Bally Alley--I'll pay $1000-2000

Bally Alley needed a winner.  It was 1940, and Evans had just come out with their classic mannikin bowling game the TenStrike.  This was THE game of 1939 and was soaking up a lot of the game operators money. Their answer was the Bally Alley.  The Bally Alley had the front of a bowling ball on the front of the game.  When you put your hand in it a small steel ball inside the game started picking up speed. By maneuvering the front ball you could cause the steel ball when released, to curve into the pins similar to real bowling.  Ah Ha!  Something the Evans game didn't have.  It didn't help Bally though.  Bally Alley never caught on big and you don't see many around anymore. I want this game!

Evans Baseballs--I'll Pay $2-5000!

Evans had a string of popular games in the years before WW2.  After the war, the decided to fall back on their more consistent profit makers, that is carnival supplies and gambling equipment.  GI's picked up a taste for gambling while over in Europe and the after hours clubs were hopping.  And using HC Evans gaming products.  You can't keep a good man, or game, down however, and Evans tried to revive a past winner and a loser in the 1950's.  The Winner was Ten Strike, but there were just too many of the originals still being used, so the new version wasn't made for long.  The loser was the Evans Play Ball. What more could you want in a game?  A mannikin pitcher, that actually picked up a ball and threw it at the mannikin batter who would swing for the fences, but if missed, would be caught by the mannikin catcher?  Sounds like a winner, but wasn't.  The game was a hard one to play, and hard to keep the pitcher adjusted so it didn't take in the money was resigned to life in a warehouse or dump.  Evans  tried again in the 1950's with the revamped model, Bat A Score.  They went with legs instead of the floor cabinet, and removed some of the players for a lower cost game, but it didn't help.  The mechanism didn't hold up, nor did sales of the game. I want this game!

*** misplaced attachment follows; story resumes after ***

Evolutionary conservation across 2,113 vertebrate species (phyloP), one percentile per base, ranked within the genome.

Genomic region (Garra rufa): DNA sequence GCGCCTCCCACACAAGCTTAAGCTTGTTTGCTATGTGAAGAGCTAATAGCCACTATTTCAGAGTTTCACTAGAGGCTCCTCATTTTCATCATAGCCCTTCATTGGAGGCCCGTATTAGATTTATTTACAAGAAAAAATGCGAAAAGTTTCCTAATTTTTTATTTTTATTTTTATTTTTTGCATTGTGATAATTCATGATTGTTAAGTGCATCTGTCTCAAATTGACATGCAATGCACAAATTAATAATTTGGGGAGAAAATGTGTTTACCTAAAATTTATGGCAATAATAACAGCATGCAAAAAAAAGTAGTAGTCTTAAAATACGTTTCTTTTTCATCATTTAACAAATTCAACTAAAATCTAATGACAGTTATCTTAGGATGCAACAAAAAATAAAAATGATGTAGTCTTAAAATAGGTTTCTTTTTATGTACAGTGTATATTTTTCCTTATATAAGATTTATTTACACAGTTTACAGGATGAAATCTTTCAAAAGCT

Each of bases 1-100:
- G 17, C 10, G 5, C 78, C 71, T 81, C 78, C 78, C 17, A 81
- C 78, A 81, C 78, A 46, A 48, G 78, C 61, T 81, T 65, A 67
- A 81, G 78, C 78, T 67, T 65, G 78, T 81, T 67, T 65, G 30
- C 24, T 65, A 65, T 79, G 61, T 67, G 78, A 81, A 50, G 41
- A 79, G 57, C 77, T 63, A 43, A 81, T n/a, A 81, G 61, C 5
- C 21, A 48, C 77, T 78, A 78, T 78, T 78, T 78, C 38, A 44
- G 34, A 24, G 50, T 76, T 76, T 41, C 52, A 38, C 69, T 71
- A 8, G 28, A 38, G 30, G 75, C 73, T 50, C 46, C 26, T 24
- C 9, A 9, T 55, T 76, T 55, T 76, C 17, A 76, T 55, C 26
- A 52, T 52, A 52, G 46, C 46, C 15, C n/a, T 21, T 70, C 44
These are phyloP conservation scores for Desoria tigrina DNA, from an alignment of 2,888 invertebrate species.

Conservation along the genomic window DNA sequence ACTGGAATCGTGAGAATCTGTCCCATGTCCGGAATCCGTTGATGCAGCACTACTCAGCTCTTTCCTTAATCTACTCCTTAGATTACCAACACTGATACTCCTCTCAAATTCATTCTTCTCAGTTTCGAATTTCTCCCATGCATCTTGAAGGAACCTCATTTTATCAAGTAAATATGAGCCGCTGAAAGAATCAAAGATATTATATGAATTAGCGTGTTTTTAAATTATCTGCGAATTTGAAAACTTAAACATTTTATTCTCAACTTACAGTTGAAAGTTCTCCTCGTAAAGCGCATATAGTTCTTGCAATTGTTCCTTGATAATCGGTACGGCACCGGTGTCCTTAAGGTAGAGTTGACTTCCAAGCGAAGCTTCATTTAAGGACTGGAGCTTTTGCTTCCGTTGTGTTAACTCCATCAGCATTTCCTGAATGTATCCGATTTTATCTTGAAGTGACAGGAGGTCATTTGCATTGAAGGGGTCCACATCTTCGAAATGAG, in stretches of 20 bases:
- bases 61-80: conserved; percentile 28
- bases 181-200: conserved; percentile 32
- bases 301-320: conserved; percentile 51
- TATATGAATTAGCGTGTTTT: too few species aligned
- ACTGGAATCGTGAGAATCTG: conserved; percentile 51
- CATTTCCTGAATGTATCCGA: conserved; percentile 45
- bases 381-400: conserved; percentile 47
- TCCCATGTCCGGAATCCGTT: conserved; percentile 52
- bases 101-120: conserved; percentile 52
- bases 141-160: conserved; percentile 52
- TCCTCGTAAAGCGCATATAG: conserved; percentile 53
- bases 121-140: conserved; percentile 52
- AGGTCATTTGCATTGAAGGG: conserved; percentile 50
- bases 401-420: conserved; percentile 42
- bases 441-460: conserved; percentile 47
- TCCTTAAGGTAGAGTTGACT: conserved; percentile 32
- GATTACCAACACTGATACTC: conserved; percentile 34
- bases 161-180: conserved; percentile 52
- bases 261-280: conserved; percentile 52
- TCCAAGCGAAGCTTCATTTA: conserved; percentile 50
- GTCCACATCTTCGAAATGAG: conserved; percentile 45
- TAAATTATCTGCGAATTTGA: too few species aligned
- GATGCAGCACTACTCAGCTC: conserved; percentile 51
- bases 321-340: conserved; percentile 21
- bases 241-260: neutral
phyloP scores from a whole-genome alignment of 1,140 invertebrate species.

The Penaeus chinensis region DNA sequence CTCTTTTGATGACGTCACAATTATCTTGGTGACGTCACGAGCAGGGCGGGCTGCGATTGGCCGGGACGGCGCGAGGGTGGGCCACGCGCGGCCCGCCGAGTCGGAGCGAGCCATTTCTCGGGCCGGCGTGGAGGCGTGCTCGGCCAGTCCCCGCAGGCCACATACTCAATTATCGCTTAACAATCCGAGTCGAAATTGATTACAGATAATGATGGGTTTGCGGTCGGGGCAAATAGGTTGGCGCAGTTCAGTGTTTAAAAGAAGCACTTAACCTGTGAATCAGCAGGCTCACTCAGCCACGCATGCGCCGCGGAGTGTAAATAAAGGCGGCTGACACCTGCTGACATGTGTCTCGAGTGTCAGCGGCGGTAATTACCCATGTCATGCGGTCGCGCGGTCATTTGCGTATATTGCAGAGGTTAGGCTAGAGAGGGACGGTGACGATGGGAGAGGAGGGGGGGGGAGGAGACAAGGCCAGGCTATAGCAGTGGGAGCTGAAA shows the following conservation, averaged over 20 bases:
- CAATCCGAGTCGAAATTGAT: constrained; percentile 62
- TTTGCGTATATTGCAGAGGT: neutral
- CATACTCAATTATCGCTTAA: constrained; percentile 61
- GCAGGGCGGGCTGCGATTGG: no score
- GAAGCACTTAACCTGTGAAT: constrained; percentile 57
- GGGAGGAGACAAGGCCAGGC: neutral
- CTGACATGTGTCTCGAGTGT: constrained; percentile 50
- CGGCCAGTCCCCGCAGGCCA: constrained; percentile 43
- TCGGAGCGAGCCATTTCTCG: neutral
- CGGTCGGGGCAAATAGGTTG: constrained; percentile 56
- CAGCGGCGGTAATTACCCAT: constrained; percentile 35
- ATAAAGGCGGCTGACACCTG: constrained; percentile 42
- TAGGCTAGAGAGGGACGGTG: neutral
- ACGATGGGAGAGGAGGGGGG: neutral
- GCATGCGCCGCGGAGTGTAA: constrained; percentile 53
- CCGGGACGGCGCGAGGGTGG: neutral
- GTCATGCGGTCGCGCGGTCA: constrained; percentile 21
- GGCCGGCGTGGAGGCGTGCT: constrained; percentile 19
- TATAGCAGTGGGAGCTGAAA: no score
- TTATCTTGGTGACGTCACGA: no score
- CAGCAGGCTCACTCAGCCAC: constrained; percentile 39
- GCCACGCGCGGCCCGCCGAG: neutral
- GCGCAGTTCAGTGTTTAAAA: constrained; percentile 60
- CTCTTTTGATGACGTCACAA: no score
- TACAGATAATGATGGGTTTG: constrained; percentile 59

International Mutoscope Cross Country Race--I'll Pay $1-2000 for this game!! 

It was 1948 and the war was long over.  International Mutoscope decided to revisit one of their past classics.  The Drivemobile was a big hit for the company in 1941.  It featured a rotating drum with two lanes of country road.  A car suspended above the road needed to be kept on the open lane to score points.  The Cross Country Race is Drivemobile times two.  The two players compete to be the first one to drive across the US.